63 of 70 people found the following review helpful
Oddly organized, fussy but delicious looking food.,
This review is from: The Food52 Cookbook: 140 Winning Recipes from Exceptional Home Cooks (Hardcover)
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I love reading through new cookbooks, earmarking new recipes to try. These are recipes submitted by home cooks, and I was eager to find a new set of delicious but hopefully relatively simple things to try. This cookbook is beautiful, well written, and beautifully photographed--but is not for the unadventurous. Overly fussy titles like "Saffron Semifredo with Cherry Cardamom Syrup and Salted Honey Hazlenuts" left me puzzled and scared. Mostly, because I'm not sure I want anything with saffron, cherries, cardamom, and salted hazlenuts, but also because I can't envision a time when I'm going to want to put that recipe together. Many of the other recipes, to be fair, do seem more sensible, but overall this cookbook feels like it is grasping to be more a fine dining cookbook and less a home chef oriented cookbook, but it lacks the technique to be a truly adventurous fine dining experience, while requiring too much technique for those who are not pretty advanced at home. While home chefs may have come up with these recipes, I'm not going to be able to pull most of these off after work.
The book itself is great fun to peruse, however. As I said before, the photos are beautiful, the tips are interesting, and the recipes themselves look quite follow-able, assuming I have access to some of the harder to find ingredients and a fair amount of time to invest. Another complaint for me was how the recipes were put together. I know that this book was organized based on a web community and sort of contest mentality, and so seems to have been aimed towards folks who have some familiarity with that web site and contest. I have no such familiarity, and I found the organization of the book frankly baffling. Recipes are thrown together with little regard to how they might be used by the average home chef who is looking for a particular topic. This led to a sort of refreshing sense of discovery as I turned the pages--what will come next? Wow, why did they put that there? Oooh, what a cool idea to serve these things perhaps together...and I get that. But when I think about trying to use the book over the long haul, I'm a little concerned that it's going to be hard to flip through and find something that I need.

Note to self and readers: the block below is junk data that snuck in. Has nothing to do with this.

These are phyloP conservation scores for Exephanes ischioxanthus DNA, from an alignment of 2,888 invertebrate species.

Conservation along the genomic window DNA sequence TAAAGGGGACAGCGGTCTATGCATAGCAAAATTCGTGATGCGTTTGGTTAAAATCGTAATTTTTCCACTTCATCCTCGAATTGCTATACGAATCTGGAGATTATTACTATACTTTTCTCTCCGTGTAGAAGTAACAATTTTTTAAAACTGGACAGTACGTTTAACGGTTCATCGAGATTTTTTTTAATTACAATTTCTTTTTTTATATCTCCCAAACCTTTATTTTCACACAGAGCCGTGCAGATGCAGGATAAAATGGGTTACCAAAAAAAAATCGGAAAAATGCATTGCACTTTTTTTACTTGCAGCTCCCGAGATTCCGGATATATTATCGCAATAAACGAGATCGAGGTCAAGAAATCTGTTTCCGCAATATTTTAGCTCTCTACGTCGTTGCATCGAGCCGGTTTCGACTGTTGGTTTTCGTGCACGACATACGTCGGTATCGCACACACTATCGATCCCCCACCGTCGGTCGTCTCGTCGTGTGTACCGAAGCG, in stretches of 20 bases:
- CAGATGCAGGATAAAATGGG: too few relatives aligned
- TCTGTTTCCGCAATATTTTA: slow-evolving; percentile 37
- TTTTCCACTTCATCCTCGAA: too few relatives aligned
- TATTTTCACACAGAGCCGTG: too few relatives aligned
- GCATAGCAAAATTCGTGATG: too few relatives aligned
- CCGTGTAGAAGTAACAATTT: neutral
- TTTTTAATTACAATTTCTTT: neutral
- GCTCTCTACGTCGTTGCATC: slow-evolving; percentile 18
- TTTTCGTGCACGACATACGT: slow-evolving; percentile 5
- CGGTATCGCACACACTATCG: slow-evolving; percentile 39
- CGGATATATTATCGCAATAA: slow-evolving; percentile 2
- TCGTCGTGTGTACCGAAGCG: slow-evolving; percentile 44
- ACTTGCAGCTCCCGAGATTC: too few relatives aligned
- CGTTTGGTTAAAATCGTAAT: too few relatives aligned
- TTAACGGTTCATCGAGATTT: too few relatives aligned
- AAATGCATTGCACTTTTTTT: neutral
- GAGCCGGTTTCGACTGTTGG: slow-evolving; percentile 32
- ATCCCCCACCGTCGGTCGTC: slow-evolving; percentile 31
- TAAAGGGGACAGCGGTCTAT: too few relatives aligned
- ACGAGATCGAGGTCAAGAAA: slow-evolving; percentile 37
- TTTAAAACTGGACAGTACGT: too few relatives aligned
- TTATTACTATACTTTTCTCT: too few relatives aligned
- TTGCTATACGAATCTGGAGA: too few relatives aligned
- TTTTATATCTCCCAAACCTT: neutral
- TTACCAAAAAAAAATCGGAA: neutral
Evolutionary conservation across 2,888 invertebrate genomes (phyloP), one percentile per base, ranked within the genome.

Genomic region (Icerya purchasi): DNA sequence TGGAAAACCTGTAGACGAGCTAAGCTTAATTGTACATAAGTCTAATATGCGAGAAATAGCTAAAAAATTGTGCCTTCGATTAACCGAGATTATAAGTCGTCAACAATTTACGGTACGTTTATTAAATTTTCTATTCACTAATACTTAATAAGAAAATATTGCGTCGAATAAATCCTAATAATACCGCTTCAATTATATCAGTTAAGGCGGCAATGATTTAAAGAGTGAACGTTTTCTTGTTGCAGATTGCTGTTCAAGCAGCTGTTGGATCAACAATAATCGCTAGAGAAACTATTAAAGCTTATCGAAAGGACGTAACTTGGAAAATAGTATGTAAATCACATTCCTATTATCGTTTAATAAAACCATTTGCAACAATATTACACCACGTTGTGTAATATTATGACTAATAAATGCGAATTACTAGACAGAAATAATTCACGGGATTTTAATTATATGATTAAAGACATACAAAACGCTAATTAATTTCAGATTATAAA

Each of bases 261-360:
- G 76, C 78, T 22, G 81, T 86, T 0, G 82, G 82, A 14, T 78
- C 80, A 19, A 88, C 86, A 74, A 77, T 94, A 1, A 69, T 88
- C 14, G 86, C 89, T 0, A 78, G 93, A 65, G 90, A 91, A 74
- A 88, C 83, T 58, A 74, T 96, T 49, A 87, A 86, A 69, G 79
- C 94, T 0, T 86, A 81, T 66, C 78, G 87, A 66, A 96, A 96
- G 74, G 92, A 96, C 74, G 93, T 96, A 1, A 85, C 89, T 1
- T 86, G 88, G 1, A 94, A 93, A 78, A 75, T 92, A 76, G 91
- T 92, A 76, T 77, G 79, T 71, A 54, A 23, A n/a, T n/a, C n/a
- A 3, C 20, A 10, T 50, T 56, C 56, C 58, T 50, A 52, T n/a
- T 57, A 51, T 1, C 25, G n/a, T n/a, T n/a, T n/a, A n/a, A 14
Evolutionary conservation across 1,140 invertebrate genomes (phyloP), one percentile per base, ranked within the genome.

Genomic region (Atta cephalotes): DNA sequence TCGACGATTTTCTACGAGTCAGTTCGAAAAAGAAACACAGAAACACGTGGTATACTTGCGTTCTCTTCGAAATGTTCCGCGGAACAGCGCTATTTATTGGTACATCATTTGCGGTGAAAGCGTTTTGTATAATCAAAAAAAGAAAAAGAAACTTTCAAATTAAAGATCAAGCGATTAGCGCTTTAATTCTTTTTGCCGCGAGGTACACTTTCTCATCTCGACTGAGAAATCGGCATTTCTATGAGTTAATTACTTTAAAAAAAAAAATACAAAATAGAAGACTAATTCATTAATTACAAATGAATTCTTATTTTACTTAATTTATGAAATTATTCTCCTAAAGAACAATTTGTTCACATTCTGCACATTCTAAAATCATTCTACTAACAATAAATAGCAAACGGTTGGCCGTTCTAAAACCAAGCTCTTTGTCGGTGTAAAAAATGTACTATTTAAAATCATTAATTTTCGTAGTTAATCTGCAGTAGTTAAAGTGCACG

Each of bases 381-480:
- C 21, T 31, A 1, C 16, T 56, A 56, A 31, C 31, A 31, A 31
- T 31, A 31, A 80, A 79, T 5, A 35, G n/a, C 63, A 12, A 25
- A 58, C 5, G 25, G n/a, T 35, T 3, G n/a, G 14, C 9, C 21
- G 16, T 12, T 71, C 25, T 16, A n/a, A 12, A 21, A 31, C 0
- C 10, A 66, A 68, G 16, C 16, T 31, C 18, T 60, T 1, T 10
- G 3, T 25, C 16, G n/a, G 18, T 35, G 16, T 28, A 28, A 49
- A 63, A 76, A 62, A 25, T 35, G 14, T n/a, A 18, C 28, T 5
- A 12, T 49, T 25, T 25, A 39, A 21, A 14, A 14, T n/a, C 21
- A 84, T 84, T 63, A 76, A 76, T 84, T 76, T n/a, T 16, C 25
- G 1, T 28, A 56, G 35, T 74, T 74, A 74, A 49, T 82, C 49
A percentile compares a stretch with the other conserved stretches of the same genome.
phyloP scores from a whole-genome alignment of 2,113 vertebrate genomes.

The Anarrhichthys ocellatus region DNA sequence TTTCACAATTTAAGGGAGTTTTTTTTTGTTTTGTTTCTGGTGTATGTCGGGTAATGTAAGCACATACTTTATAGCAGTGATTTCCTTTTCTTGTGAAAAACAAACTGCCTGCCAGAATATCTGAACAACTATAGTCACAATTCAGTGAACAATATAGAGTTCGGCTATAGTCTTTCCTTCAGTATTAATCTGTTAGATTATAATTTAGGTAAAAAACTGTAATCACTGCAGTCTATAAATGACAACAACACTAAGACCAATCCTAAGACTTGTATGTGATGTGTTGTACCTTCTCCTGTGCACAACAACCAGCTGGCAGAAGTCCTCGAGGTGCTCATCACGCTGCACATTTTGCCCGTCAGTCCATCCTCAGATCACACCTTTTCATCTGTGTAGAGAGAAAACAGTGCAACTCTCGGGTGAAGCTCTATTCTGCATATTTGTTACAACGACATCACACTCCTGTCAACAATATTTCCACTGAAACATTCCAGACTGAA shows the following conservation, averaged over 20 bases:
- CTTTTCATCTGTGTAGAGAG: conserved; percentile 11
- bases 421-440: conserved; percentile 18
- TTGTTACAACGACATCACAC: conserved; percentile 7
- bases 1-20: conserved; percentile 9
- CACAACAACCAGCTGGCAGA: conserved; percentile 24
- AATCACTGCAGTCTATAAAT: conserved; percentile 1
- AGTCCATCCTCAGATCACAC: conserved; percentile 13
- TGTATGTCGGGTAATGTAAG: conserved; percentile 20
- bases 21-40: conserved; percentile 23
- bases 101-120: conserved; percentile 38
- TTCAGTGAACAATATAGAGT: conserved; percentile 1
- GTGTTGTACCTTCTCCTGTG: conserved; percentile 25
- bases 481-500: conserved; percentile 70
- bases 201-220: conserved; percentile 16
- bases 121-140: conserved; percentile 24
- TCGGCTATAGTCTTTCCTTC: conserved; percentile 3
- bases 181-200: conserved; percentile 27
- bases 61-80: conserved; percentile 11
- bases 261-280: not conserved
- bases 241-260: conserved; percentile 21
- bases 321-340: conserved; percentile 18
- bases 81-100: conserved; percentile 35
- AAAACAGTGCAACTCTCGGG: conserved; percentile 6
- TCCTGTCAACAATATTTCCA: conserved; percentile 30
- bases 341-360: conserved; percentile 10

Ultimately, there are some recipes I'm going to try. But I don't think that this book will be a go-to cookbook for me. Rather, it will be something to be taken out and enjoyed occasionally.
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Showing 1-8 of 8 posts in this discussion
Initial post: Oct 27, 2011 10:20:39 AM PDT
Luke's mom says:
Sounds like you should have visited the food52 website before you ordered the book - that way you would have known how well-versed in cooking the food52 community is and understood the format more fully.
I bet if you start using the book you will find some real winners inside. Bon appetit!
In reply to an earlier post on Oct 27, 2011 10:53:01 AM PDT